Servlet definition defines the class of the Servlet along with a unique name defined by the developer. A Servlet class is a Java class implementing javax.servlet.Servlet interface. Typically, extending javax.servlet.http.HttpServlet is a common practice in servlet implementation.

A servlet definition in deployment descriptor looks like as follows:

<servlet>
		<servlet-name>myServlet</servlet-name>
		<servlet-class>org.example.MyServlet</servlet-class>
</servlet>

Servlet mapping, defines the URL pattern that is going to be handled by the specified servlet. Multiple URL patterns can be assigned to a single servlet by defining multiple mappings. Here we reference the Servlet by the unique name we decided in the Servlet definition part. The example below defines a servlet mapping that assigns the URLS (/somepath) to our servlet (myServlet):

<servlet-mapping>
		<servlet-name>myServlet</servlet-name>
		<url-pattern>/somePath/*</url-pattern>
</servlet-mapping>

 

Having this definition in webdefault.xml, the servlet definition and mapping will be effective for all applications deployed in our Jetty container.

To sum up, following steps have to be applied in order to create and map a servlet.

  1. Create a servlet definition in deployment descriptor (webdefault.xml for container-wide or web.xml of the desired webapp for the application specific configuration ).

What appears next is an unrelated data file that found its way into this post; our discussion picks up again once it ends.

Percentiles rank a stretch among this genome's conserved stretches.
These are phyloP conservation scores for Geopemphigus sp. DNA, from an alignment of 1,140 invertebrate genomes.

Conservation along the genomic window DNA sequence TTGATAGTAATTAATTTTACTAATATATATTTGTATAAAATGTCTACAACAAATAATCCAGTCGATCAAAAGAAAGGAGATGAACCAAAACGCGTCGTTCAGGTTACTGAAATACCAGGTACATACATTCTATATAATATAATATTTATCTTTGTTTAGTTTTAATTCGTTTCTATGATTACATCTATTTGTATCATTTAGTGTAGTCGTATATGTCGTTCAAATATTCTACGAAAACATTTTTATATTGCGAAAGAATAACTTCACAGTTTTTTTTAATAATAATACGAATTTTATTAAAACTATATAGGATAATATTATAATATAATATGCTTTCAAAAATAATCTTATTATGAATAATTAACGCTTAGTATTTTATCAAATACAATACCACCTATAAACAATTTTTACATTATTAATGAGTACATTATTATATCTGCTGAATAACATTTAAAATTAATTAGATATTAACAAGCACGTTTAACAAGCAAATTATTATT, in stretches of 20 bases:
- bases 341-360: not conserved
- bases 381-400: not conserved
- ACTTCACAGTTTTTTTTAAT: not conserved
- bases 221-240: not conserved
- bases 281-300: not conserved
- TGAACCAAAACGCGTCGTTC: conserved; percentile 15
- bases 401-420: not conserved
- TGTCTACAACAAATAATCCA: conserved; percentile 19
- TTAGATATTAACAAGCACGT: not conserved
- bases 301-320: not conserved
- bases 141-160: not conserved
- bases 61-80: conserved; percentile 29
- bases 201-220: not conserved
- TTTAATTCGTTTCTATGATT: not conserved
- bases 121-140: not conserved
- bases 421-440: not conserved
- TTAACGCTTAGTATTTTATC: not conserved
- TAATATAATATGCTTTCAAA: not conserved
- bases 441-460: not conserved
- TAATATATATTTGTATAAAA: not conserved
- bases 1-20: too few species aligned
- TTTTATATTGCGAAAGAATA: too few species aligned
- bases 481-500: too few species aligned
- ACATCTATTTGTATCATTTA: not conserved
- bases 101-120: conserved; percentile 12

2. Create a servlet mappings for this servlet.
  3. Implement the Servlet class.

An XML configuration in webdefault.xml that defines a CommonServlet and maps it to /common pattern both of the web applications is as follows:

<servlet>
	<servlet-name>commonServlet</servlet-name>
	<servlet-class> com.javacodegeeks.snippets.enterprise.embeddedjetty.servlet.CommonServlet </servlet-class>
</servlet>
	
<servlet-mapping>
	<servlet-name>commonServlet</servlet-name>
	<url-pattern>/common/*</url-pattern>
</servlet-mapping>

The implementation of the Common Servlet is as follows:

CommonServlet.java

package com.javacodegeeks.snippets.enterprise.embeddedjetty.servlet;

import java.io.IOException;

import javax.servlet.ServletException;
import javax.servlet.ServletRequest;
import javax.servlet.ServletResponse;
import javax.servlet.http.HttpServlet;

public class CommonServlet extends HttpServlet {

	@Override
	public void service(ServletRequest req, ServletResponse res) throws ServletException, IOException {
		
		res.getOutputStream().print("Common Servlet Response");
	}
}

The CommonServlet simply returns a String as the response. When we run the example, we will get the response below from both applications through  http://localhost:8080/webapp1/common and http://localhost:8080/webapp2/common.

jwc4

The configuration above is valid for both applications since it is defined in webdefault.xml. In order to be specific for a single application, we should define the servlet and its mappings in web.xml of the relevant application.

We can add the following servlet configuration to the web.xml of webapp1.

<servlet>
	<servlet-name>specificServlet</servlet-name>
	<servlet-class>com.javacodegeeks.snippets.enterprise.embeddedjetty.servlet.SpecificServlet</servlet-class>
</servlet>
	
<servlet-mapping>
	<servlet-name>specificServlet</servlet-name>
	<url-pattern>/specific/*</url-pattern>
</servlet-mapping>

 

The SpecificServlet implementation is as follows:
SpecificServlet.java

package com.javacodegeeks.snippets.enterprise.embeddedjetty.servlet;